Sylvia Yacoub: It’s no surprise that Yacoub shows her share of jitters on and off stage, and her cover of Celine Dion’s “My Heart Will Go On” was filled with them. But that’s not to take away from her performance considering she hit some rather impressive notes. In the end, Levine applauded her upper register usage and Aguilera took time to make it known that the Titanic theme song is a tough one to tackle and that Yacoub really made it her own.
Amanda Brown: Coming off last week’s rousing performance of Aerosmith’s “Dream On,” Brown kept her versatility factor going strong with a performance of Florence and the Machine’s “Spectrum.” On a high platform mid-stage, the contestant stayed put and flowed her arms from left to ride while doing her best Florence impersonation, even though it may not have sounded the best. While Cee Lo took notice of the performance’s constriction, Shelton, gave props to Brown for how many different sounds there are to her voice.
Melanie Martinez: Simplicity shines and Martinez was probably fully aware of this going into her rendition of Young the Giant’s “Cough Syrup.” Sitting underneath an overhead with her band, the singer conveyed genuine emotion and offered some heartfelt moments during the tune. Xtina took found a liking to those undertones, saying, “That was probably your most emotional performance and that’s what I liked about it…It didn’t have to be big and over-the-top.”
Bryan Keith: There’s something old-school about Keith, and with that aura, he perfected the late Amy Winehouse’s hit “Back to Black.” In a matching suit and fedora, his voice couldn’t have sounded better over the vintage sounding track. “You definitely did have this cool modern day raspy Sinatra thing happening, and I like that,” Xtina shared. Ultimately, his judge Adam believed he stole the night (even though it was mid-evening), saying, “You definitely had that kind of breakout thing.”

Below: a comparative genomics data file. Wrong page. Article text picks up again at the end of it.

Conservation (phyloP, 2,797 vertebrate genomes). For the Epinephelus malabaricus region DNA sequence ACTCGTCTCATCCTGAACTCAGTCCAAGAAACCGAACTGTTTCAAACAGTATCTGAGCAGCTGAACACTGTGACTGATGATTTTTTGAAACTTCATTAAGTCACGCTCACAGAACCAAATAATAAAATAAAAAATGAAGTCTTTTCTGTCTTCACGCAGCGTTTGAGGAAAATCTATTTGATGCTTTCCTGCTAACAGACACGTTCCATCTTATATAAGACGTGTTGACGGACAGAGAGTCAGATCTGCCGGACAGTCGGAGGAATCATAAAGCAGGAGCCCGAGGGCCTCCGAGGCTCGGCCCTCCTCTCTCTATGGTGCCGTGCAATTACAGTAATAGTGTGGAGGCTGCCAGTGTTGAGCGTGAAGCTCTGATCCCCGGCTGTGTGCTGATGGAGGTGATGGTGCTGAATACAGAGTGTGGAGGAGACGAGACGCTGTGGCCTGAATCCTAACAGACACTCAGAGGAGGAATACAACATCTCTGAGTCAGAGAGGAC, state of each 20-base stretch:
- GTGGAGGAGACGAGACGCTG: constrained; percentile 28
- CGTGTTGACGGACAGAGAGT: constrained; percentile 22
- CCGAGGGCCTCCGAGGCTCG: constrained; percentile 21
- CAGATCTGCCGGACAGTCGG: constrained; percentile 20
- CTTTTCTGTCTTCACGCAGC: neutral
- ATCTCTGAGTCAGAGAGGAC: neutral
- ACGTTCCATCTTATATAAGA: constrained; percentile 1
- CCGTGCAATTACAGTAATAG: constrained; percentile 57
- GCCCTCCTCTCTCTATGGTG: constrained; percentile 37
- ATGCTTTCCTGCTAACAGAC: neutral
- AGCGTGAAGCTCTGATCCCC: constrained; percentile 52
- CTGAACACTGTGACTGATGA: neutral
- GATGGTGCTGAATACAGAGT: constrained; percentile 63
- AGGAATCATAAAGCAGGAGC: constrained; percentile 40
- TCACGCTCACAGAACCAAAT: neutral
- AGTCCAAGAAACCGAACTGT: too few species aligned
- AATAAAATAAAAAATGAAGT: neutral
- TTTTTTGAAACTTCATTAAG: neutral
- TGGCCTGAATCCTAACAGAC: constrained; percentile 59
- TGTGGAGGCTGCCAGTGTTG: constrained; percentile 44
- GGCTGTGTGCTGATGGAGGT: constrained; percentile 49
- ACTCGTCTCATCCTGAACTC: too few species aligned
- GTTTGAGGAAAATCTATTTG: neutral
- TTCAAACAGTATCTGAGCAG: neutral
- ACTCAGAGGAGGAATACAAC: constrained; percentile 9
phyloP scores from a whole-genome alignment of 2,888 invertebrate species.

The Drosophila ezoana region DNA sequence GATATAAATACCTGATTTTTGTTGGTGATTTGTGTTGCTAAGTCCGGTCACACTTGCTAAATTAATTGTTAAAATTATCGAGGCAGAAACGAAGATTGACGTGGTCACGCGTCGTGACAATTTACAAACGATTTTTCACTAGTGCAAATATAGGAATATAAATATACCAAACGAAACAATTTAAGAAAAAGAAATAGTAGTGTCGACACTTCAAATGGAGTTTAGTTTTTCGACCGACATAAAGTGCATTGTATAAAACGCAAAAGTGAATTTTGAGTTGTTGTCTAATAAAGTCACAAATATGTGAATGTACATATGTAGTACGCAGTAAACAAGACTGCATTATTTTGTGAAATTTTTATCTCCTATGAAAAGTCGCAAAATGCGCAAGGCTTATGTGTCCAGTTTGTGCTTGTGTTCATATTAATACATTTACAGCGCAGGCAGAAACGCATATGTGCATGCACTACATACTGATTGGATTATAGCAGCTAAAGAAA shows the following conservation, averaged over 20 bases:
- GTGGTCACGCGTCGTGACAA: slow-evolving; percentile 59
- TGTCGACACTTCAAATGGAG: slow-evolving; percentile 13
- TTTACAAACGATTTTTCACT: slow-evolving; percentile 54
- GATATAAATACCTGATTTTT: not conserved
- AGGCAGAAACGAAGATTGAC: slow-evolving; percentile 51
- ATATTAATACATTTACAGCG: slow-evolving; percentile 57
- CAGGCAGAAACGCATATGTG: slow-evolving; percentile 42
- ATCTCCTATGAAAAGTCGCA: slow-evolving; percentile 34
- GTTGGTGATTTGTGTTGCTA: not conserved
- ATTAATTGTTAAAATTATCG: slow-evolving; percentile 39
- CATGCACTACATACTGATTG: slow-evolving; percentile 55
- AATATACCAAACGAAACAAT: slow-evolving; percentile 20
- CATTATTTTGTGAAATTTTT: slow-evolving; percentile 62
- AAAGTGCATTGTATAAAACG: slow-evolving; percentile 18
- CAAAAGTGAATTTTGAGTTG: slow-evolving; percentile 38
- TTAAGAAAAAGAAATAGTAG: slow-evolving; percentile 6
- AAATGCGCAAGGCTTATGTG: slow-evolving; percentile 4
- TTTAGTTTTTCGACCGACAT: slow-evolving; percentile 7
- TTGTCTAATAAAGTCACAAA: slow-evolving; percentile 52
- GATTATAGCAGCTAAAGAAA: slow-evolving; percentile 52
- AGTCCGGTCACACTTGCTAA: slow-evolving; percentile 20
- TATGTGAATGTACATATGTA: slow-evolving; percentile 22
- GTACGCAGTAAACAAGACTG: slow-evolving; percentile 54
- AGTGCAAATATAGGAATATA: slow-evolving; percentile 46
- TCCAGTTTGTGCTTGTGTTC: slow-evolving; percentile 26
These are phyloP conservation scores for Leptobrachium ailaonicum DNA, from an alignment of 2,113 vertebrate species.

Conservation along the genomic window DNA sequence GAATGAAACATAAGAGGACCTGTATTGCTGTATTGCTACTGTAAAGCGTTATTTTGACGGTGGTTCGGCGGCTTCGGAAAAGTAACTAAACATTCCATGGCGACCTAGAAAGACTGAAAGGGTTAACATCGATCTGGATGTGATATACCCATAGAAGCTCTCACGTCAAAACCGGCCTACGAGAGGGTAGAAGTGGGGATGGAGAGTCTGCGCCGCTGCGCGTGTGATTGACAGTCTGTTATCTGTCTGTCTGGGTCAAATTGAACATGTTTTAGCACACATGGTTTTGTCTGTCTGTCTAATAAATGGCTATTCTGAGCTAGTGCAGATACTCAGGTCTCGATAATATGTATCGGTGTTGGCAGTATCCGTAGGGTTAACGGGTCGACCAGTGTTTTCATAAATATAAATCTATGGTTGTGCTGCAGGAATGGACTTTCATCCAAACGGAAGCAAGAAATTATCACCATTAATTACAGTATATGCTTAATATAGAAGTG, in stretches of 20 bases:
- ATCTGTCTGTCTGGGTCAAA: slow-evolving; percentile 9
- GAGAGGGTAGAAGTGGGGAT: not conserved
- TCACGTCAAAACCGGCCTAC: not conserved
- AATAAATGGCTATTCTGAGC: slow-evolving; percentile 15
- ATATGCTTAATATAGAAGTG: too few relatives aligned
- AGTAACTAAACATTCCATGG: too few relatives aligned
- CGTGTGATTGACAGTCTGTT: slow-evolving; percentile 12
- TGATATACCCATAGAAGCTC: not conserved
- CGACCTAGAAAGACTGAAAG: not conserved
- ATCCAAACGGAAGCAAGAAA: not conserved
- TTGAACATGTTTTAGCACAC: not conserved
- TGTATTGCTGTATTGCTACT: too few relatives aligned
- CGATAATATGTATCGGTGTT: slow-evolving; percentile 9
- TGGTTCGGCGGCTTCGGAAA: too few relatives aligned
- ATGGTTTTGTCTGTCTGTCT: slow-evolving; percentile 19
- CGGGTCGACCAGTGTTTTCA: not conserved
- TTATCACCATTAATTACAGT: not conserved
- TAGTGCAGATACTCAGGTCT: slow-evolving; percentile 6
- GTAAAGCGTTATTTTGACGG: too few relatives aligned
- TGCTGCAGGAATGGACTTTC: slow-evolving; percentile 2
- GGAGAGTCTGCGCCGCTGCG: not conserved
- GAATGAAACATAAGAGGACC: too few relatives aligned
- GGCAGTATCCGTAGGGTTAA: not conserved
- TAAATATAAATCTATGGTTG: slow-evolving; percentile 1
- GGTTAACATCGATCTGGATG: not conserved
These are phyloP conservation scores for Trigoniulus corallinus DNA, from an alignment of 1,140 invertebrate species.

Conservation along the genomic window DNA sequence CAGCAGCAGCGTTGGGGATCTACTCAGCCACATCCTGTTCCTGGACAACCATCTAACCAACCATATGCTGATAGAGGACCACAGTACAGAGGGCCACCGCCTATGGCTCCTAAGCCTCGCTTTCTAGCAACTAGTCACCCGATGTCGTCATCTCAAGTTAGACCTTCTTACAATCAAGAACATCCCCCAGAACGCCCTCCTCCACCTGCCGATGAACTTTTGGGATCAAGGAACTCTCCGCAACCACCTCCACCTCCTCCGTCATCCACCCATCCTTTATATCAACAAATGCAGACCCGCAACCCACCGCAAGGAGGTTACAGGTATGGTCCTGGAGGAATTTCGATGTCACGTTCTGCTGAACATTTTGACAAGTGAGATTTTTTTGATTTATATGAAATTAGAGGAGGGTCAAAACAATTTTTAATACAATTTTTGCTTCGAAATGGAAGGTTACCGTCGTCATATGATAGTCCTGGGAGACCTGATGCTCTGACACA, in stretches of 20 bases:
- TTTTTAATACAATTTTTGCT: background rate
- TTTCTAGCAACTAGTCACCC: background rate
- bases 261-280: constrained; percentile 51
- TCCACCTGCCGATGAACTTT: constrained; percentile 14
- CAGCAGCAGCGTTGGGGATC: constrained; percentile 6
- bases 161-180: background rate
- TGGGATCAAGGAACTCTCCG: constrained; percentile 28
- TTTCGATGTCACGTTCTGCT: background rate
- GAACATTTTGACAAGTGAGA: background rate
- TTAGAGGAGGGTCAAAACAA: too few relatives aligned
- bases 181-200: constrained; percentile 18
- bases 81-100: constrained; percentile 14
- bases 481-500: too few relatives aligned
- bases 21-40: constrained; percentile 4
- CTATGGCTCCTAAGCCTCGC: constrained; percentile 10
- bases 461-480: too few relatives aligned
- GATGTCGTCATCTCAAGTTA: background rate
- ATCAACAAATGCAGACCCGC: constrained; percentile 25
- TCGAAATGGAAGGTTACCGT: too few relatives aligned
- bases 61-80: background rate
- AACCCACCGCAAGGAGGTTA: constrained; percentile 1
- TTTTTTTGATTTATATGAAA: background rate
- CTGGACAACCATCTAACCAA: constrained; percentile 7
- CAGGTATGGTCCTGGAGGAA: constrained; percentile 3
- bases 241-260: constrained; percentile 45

Team Cee Lo Green
Cody Belew: Belew had some big shoes to fill with Tina Turner’s “The Best,” but it looked like the shoes fit just about right. Bouncing around the stage, the singer played up his comfort as a natural performer. Vocals remained consistent, but his onstage charisma is what really stood out. It was just a tease for Xtina though, who requested “more up-tempo” tracks in the future and just enough for his coach Cee Lo. “You remind us that this is still fun because you’re so fabulous and you’re so free,” he said.
Trevin Hunte: Out of the dirty dozen, Hunte delivers a ballad with the most ease and show-stopping vocal moments, so one can imagine his take on Percy Sledge’s “When a Man Loves a Woman” was impeccable and full of larger than life notes. “For the first time, I think you did everything we wanted you to do as fans. We always felt like maybe you were holding back for a little bit for whatever reason,” Shelton told him. Judge Cee Lo admitted that as an artist he can’t even sing like the contestant, calling Hunte a “natural born champion.”
Nicholas David: Before his onstage number, Cee Lo tells David that he needs to get into pop superstar mode for his performance of “The Power of Love.” This isn’t exactly your average open mic night. It’s one of the many qualities that make this particular contestant stand out for the good (and bad) as his demeanor can appear humble. With the band behind him, David walked down the lit stage, amped up the 1985 hit single and proved naysayers wrong. Cee Lo made notice of his authenticity as a performer and even got a little deep. “There is no better success than realization of self,” he said. Wise words, Cee Lo.
Did your favorite contestant prove worthwhile on Monday? Let us know below!